Our Freedoms

Freedom of speech and freedom of expression

Freedom of speech is a core Australian value and underpins our democratic system. Freedom of speech means people can say and write what they think, and discuss their ideas with others. For example, people can criticise the government, protest peacefully against government decisions and campaign to change laws, so long as at all times they are still obeying Australian laws.

Freedom of expression means people can express their views, including through art, film, music and literature. People are free to meet in public or private places for social or political discussion.

At all times, even while engaging in freedom of speech and freedom of expression, the laws of Australia must be obeyed. We must also respect other people’s freedom of speech and freedom of expression.

Freedom of association

Freedom of association is the right to form and join associations to pursue common goals. For example, in Australia people are free to join any legal organisation, such as a political party, trade union, religious, cultural or social group. People can also decide not to join, and cannot be forced into doing so.

Australians can gather with others to protest against a government action or an organisation. At all times, however, the laws of Australia must be obeyed. This means that such gatherings must be peaceful, and must not injure any person or damage property.

Freedom of religion

Australia has a Judaeo-Christian heritage, and many Australians describe themselves as Christians, but there are people in Australia from all the large religions. Australia has public holidays on Christian days such as Good Friday, Easter Sunday and Christmas Day.

The government and the law treat all citizens equally, whatever their religion or beliefs. The government in Australia is secular, which means it operates separately from churches or other religious entities. Australia has no official national religion. People in Australia are free to follow any religion they choose. They may also not choose to follow a religion.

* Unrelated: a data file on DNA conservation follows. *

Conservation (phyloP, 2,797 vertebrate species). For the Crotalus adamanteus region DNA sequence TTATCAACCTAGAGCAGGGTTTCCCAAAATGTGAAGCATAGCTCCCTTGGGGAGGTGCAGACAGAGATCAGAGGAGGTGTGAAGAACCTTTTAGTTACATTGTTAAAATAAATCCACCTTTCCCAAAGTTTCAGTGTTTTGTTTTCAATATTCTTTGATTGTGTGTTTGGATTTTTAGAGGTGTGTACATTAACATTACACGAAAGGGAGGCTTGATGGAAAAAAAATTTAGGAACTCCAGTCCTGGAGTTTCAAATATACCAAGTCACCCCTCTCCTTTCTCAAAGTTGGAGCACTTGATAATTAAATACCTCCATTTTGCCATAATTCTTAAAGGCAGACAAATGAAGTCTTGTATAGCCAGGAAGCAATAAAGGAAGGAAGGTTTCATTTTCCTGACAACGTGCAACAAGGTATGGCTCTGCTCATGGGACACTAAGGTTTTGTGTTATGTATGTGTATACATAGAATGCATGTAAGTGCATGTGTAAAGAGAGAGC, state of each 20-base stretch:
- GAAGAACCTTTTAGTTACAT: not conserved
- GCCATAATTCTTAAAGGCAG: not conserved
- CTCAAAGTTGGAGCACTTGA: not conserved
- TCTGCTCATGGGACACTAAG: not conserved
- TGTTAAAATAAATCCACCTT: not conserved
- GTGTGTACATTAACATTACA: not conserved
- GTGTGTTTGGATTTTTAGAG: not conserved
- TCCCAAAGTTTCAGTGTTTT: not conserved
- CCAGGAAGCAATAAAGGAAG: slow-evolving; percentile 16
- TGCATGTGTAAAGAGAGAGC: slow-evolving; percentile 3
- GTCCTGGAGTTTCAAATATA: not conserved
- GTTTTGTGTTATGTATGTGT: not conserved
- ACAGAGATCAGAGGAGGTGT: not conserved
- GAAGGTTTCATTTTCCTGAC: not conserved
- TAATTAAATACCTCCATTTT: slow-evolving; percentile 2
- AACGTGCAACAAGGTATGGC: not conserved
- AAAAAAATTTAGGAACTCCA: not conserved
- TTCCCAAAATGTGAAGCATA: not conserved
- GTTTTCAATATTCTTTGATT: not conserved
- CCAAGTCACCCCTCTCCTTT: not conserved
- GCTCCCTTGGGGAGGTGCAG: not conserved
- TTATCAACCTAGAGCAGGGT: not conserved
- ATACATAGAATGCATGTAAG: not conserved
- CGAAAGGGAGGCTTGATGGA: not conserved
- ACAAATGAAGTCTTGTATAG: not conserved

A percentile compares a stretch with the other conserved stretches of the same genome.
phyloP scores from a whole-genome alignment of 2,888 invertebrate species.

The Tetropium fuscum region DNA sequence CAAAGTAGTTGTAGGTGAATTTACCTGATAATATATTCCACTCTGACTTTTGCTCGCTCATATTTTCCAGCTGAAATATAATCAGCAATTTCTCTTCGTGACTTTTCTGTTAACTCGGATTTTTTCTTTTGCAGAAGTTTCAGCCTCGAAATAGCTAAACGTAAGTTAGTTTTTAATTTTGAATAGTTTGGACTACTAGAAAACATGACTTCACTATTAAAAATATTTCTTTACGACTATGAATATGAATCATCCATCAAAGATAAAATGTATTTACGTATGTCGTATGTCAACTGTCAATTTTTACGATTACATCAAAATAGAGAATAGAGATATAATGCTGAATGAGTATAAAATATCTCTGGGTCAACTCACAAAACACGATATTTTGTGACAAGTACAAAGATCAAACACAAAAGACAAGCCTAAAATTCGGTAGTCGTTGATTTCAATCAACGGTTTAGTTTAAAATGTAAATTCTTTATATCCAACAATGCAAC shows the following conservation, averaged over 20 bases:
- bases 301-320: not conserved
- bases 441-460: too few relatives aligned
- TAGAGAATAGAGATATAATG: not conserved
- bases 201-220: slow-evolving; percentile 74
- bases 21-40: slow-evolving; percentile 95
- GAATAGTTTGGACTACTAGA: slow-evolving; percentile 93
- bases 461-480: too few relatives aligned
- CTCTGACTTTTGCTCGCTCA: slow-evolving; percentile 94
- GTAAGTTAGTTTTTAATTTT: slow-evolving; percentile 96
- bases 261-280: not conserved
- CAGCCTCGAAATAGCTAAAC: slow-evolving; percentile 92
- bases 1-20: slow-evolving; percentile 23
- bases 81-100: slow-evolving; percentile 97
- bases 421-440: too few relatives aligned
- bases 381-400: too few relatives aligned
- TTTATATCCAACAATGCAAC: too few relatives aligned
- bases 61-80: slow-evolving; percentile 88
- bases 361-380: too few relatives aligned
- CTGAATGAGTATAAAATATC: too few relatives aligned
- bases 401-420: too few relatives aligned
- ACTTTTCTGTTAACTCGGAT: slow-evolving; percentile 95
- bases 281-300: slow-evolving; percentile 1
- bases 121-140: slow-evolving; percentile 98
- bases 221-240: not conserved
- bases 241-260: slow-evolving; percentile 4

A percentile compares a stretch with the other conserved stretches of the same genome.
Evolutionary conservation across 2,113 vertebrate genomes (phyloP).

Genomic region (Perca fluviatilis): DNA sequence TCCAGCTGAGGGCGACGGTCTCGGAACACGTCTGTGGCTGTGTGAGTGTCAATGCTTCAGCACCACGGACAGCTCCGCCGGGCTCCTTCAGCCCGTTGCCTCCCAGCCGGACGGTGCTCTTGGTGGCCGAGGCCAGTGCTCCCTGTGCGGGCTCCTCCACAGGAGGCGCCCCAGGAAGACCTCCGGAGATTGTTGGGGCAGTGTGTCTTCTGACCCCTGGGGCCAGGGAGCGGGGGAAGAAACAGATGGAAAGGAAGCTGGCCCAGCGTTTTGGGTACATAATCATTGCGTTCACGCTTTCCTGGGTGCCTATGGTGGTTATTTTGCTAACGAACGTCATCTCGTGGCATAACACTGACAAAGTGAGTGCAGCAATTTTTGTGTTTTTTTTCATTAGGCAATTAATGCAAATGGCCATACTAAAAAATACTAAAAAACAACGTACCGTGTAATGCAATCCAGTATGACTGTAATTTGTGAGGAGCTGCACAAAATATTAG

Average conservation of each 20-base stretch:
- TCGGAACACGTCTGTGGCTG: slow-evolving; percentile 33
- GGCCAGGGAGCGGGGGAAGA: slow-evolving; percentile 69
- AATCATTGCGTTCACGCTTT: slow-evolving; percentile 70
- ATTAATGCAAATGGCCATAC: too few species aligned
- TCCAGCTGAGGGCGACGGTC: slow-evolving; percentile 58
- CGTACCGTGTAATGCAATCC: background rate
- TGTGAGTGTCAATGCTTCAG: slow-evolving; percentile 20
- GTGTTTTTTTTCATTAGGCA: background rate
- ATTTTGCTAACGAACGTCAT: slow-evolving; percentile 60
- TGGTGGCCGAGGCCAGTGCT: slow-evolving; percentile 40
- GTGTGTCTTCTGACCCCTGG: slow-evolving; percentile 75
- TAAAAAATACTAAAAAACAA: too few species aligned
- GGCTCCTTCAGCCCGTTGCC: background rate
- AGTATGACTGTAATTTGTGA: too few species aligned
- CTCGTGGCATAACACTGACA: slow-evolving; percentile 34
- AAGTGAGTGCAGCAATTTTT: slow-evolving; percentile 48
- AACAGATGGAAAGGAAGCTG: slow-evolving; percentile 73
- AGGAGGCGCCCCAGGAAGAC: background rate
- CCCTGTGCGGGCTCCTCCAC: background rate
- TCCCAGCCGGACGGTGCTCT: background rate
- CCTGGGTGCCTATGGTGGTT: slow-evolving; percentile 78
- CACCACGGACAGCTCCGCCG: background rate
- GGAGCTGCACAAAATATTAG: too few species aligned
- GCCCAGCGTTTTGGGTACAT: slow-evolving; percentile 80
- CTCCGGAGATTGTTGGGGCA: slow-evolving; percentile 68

At all times, even while engaging in religious practices, the laws of Australia must be obeyed. Where there is a conflict between an Australian law and a religious practice, Australian law prevails.

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Part 1 - Australia and its people

» Australia's states and territories
» Important days for Australians
» Australia's flags and symbols

Part 2 - Australia's democratic beliefs, rights and liberties

» Our democratic beliefs
» Our freedoms
» Our equalities
» Responsibilities and privileges of Australian citizenship
» Participating in Australian society

Part 3 - Government and the law in Australia

» How do I have my say?
» How did we establish our system of government?
» How is the power of government controlled?
» Who is Australia's Head of State?
» Who are some of Australia's leaders?
» How is Australia Governed?
» What do the three levels of government do?
» What role do political parties play in the way Australia is governed?
» How is the Australian Government formed?
» How are laws made?
» How are laws enforced?
» Criminal offences in Australia

Part 4 - Australian values

» Our values
» Our community

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